I have never had this issue with Thrifty (my normal car hire company). The rental agreement stipulates that if an accident occurs you are liable for the excess, plus they have your credit card number and drivers license details on file - this is sufficient. I'm not sure how many people have $2,800 on their credit card spare, that's not already allocated as actual holiday spending money.
Thanks Euro Car Rental, it's the first and last time we'll be using you. Buck up your ideas and get with the standard practices that the other major industry players have. Holding the complete excess on a credit card is unfair when you already have the contracts you require in place. Also bill the credit card at the time of booking - it's ridiculous to not be able to, plus you get your money straight away - you seem to be trigger happy with credit card holds, so you should be able to do this.
I've learnt my lesson - stick with companies who actually want your business (should've gone with Thrifty.)
P.s. If you're in Christchurch and want to catch-up over a beer with redjungle and I this week, flick me a PM. Your shout of course :)
Every manufacturer boasts their product as being superior to all others. When I received an invite to see what Panasonic was bringing to 3D I was a little sceptical at all the hype, having just seen Sony's offerings. One line in the invitation email however did catch my attention:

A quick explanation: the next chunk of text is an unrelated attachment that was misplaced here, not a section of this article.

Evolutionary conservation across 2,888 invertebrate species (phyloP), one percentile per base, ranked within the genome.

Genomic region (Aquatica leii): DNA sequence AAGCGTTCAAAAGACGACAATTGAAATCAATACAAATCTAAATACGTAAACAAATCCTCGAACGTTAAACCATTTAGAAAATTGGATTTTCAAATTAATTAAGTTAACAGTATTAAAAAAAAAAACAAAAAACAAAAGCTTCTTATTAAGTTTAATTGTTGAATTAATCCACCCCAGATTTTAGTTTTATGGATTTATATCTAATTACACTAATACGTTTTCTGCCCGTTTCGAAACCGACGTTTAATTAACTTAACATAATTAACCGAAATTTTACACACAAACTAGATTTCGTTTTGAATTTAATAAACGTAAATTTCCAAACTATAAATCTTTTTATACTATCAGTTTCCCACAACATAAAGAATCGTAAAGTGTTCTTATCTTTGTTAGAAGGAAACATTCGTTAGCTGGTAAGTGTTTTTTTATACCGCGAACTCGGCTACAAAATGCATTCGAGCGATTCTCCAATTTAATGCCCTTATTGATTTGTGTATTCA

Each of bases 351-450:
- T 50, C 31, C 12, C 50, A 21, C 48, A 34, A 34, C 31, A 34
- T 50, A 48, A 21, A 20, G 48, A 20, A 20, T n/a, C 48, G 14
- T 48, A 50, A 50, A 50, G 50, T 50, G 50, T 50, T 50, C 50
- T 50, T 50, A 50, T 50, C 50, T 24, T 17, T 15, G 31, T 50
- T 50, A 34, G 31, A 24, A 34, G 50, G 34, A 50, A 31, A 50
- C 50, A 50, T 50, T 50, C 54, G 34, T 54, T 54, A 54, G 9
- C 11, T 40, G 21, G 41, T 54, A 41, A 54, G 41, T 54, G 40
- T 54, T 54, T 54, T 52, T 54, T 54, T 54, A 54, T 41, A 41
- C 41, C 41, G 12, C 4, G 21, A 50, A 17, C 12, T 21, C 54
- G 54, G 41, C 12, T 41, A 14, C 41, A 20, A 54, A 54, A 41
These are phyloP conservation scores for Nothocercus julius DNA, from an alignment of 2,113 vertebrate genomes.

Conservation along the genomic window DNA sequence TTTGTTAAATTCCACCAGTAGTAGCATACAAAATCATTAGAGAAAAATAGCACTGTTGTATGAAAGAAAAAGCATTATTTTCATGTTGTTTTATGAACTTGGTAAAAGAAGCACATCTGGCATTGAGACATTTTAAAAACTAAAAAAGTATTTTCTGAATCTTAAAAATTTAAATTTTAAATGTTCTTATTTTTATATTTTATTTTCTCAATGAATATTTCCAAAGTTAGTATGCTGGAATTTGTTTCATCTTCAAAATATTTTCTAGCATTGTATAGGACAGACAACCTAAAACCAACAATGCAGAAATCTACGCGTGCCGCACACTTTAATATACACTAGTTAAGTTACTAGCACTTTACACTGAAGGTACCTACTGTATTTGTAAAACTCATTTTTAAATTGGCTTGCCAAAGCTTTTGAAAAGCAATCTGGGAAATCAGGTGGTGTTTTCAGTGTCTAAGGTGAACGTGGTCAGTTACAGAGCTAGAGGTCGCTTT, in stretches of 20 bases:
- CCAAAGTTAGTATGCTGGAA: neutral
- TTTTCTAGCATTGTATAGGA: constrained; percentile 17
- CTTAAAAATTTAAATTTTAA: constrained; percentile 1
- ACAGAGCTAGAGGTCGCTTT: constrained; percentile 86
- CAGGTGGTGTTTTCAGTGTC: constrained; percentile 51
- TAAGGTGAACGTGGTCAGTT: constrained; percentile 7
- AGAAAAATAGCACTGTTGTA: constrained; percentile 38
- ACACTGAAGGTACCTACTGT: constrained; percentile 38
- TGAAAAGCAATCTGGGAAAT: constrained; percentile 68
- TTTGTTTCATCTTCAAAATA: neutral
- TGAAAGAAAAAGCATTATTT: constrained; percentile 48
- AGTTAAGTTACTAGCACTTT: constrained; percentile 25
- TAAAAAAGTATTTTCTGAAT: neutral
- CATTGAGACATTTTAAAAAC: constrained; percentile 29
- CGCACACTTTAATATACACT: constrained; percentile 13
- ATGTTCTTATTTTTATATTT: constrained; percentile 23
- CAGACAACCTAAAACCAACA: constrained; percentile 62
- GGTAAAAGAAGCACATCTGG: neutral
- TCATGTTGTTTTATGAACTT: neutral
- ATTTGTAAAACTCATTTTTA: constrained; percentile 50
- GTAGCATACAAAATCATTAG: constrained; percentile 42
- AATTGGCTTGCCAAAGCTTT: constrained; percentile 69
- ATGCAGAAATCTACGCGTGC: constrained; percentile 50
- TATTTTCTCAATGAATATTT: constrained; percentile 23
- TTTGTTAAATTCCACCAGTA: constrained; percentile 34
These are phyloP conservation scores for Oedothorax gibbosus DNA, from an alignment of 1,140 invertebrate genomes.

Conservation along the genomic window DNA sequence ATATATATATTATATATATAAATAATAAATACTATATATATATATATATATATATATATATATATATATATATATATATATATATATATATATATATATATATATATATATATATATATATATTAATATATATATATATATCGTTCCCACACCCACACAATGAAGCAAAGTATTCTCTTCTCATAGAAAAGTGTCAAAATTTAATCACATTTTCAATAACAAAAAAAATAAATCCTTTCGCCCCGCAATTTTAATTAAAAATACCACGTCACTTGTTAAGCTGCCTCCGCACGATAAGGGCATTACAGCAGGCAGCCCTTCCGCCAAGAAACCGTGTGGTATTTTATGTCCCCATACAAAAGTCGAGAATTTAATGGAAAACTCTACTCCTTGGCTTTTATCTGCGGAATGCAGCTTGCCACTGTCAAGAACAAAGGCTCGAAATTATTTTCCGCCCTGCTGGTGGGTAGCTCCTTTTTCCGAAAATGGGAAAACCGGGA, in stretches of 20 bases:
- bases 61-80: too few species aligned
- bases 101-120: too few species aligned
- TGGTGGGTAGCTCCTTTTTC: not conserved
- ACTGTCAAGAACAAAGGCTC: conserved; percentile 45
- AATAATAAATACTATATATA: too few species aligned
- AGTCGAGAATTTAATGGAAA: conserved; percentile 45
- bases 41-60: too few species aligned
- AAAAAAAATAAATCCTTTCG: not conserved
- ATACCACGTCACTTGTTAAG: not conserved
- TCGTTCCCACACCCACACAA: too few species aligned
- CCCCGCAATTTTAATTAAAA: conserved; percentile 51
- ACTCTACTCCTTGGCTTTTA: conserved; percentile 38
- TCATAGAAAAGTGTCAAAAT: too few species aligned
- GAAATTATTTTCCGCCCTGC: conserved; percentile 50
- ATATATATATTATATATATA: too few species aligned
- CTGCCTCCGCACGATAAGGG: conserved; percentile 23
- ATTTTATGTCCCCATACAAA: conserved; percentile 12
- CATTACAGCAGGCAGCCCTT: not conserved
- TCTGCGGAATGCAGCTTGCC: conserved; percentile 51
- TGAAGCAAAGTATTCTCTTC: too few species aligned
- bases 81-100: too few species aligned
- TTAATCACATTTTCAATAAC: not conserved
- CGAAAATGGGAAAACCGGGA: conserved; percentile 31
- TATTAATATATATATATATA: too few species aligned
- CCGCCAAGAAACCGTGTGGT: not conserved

Impressive. I wanted to see what all the fuss was about, so last Monday I visited Panasonic HQ to see what made this TV so special.
Brand new and freshly delivered from the States, we were about to start watching the Panasonic TC-P50VT25 - a 50" plasma (note it's not a LCD) screen that was marketed to give us an experience superior to that of watching Avatar at the cinemas. So, with a handful of other tech enthusiasts, the lights were dimmed in the board room, we donned our futuristic glasses and the demonstration began.
Powered by a Panasonic BluRay player (using HDMI standard v1.4) we were able to see a variety of 3D demo videos, one of which was the Beach Volleyball Tour held at Mt Maunganui. The colours were crisp and bright, and 3D made watching the volleyball a new experience; some of the shots made it seem as though the ball was passing very close as it bounced out of shot. I am looking forward to broadcasters adoption of 3D channels, as live sport in 3D is as close as you can get without actually being there.